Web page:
Sober reminder that drinks don’t mean job is in the bag
Imagine you have gone through several interviews for a job with a new company. At the end of the last interview, which has gone as well as possible, one of the interview panel says, “How about we get a few people from the team together and have a few drinks so you can get to know everyone?”
Do you see it as confirmation you have the job and an opportunity to let off steam with a beverage or 10? Or do you feel stressed at the prospect of meeting new people and worry you will blow your chances?
It’s not unusual for employers to ask potential recruits out for a drink as the final step in recruitment. How they behave in a social setting can make or break their chances, says recruitment firm Robert Walters managing director James Nicholson.
The biggest mistake job applicants make when asked out for a drink is assuming it’s a sign they have the job.
“It’s still part of an interview process and there is no formal offer there,” Nicholson says.
Meet-and-greets are typically used for people applying for sales positions or roles that require the person to deal with several stakeholders within the company.
“If someone is going to be part of a big and important team they will be looking to see how they interact with that team, their communication skills, and maybe how they react to a little informal pressure,” he says.
While some people would think a chat over a drink is much easier than fielding questions from a panel of interviewers, others won’t.
“Some people view an informal drink with three or four people they have not met before as a fairly pressured situation. Often they are the people who struggle with it and that’s what you are trying to ascertain,” Nicholson says.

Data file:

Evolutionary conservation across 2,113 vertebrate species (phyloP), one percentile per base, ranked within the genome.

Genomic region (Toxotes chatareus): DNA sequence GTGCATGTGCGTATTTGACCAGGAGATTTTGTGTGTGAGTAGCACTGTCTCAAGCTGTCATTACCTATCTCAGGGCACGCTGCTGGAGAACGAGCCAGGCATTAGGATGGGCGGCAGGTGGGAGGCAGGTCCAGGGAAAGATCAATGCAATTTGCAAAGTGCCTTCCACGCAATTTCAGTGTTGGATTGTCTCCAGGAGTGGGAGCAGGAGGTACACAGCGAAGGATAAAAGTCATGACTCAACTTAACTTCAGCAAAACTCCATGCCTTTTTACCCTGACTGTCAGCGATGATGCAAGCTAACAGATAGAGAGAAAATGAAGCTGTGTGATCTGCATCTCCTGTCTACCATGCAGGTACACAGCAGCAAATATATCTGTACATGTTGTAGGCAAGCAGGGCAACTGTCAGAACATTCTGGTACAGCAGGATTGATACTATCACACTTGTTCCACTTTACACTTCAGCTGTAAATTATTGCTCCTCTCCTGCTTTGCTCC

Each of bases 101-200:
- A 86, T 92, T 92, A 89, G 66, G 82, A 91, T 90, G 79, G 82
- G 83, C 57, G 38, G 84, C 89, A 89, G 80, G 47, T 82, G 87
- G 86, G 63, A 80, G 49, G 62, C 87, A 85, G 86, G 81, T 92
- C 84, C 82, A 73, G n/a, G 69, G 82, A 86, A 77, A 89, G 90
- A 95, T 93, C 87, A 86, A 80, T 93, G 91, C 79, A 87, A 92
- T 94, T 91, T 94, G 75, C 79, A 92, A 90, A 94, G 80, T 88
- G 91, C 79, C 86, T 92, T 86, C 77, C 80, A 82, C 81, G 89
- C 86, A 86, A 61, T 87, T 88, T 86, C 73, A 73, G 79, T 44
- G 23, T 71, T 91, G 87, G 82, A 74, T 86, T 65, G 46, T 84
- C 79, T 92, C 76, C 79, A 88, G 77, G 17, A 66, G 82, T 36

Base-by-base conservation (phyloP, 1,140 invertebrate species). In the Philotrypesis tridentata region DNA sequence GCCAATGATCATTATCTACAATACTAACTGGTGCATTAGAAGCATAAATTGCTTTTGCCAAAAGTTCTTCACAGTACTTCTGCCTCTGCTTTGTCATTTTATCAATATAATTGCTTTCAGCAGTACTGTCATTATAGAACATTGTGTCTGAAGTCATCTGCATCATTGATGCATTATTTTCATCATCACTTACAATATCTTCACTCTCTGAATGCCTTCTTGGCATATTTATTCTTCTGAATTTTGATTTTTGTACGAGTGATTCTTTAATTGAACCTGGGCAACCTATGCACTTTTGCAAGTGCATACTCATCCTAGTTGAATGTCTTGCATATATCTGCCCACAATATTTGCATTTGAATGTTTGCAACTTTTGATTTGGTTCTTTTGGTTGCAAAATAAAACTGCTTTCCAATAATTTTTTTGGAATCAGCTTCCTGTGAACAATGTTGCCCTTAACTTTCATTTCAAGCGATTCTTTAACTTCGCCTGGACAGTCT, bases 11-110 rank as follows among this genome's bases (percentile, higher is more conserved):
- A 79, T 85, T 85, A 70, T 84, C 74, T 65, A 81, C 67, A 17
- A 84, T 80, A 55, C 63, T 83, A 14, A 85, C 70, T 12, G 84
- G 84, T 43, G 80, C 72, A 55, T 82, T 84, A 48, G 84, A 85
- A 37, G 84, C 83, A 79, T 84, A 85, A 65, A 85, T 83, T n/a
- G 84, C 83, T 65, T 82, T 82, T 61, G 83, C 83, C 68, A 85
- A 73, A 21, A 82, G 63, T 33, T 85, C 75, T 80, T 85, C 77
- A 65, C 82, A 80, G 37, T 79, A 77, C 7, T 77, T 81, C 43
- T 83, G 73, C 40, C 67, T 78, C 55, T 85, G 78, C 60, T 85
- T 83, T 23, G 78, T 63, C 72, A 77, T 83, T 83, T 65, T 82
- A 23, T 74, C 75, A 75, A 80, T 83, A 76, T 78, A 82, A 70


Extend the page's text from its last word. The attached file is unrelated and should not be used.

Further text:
“You are taking people out of their comfort zone and you are asking them to make a bit of intelligent small talk to engage people.”
Nicholson says he has seen people stumble and fall at the final hurdle.
“We will make decisions based on some of those [mistakes],” he says. “You are 80 or 90 per cent through your recruitment process, so you are obviously thought of highly.
“But people can misjudge the situation and we are looking for people to be able to read the situation around them.”
It is a fine line between relaxing, showing some personality or becoming too familiar.
“I have been at one where two or three drinks in, someone has asked about the sexuality of a member of the team they are out for a drink with,” he says.
“It was ludicrous. You immediately spot that the person is going to be a liability in front of clients who they don’t know.”
Employers also don’t like hearing the potential employer gossip.
“Gossiping about their current employer and turning it into a negative or vitriolic attack on where they currently are [employed] because they think they almost have the job — I don’t think that is something people perceive particularly well,” he says.
Etiquette expert June Dally-Watkins says people who find social drinks nerve-racking should be wary of drinking too much.
“Because that person is nervous they might think the only way they can relax is by having another drink and that would be the big mistake,” Dally-Watkins says.
Eye contact is simple way of bonding.
“Have a nice firm handshake and don’t forget to smile because that relaxes a person and makes you look warm and friendly,” Dally-Watkins says.
“Just be the person you are because that is what the prospective employer is looking for.”
—– Teetotal confession —–
Being asked to go for a drink to finalise the recruitment process is all well and good, but what if you don’t drink?
Robert Walters, managing director James Nicholson, says non-drinkers shouldn’t worry about letting their potential employer know.
“No one I know would take exception to that,” Nicholson says.
If concerned, you can always play the designated driver card.
“You could always say, `I hope you don’t mind, I only have a few hours because I have to pick someone up’, or whatever the case may be,” he says.
Light drinkers shouldn’t be concerned.
“If the goal is to get slaughtered, you have to question the value of it.”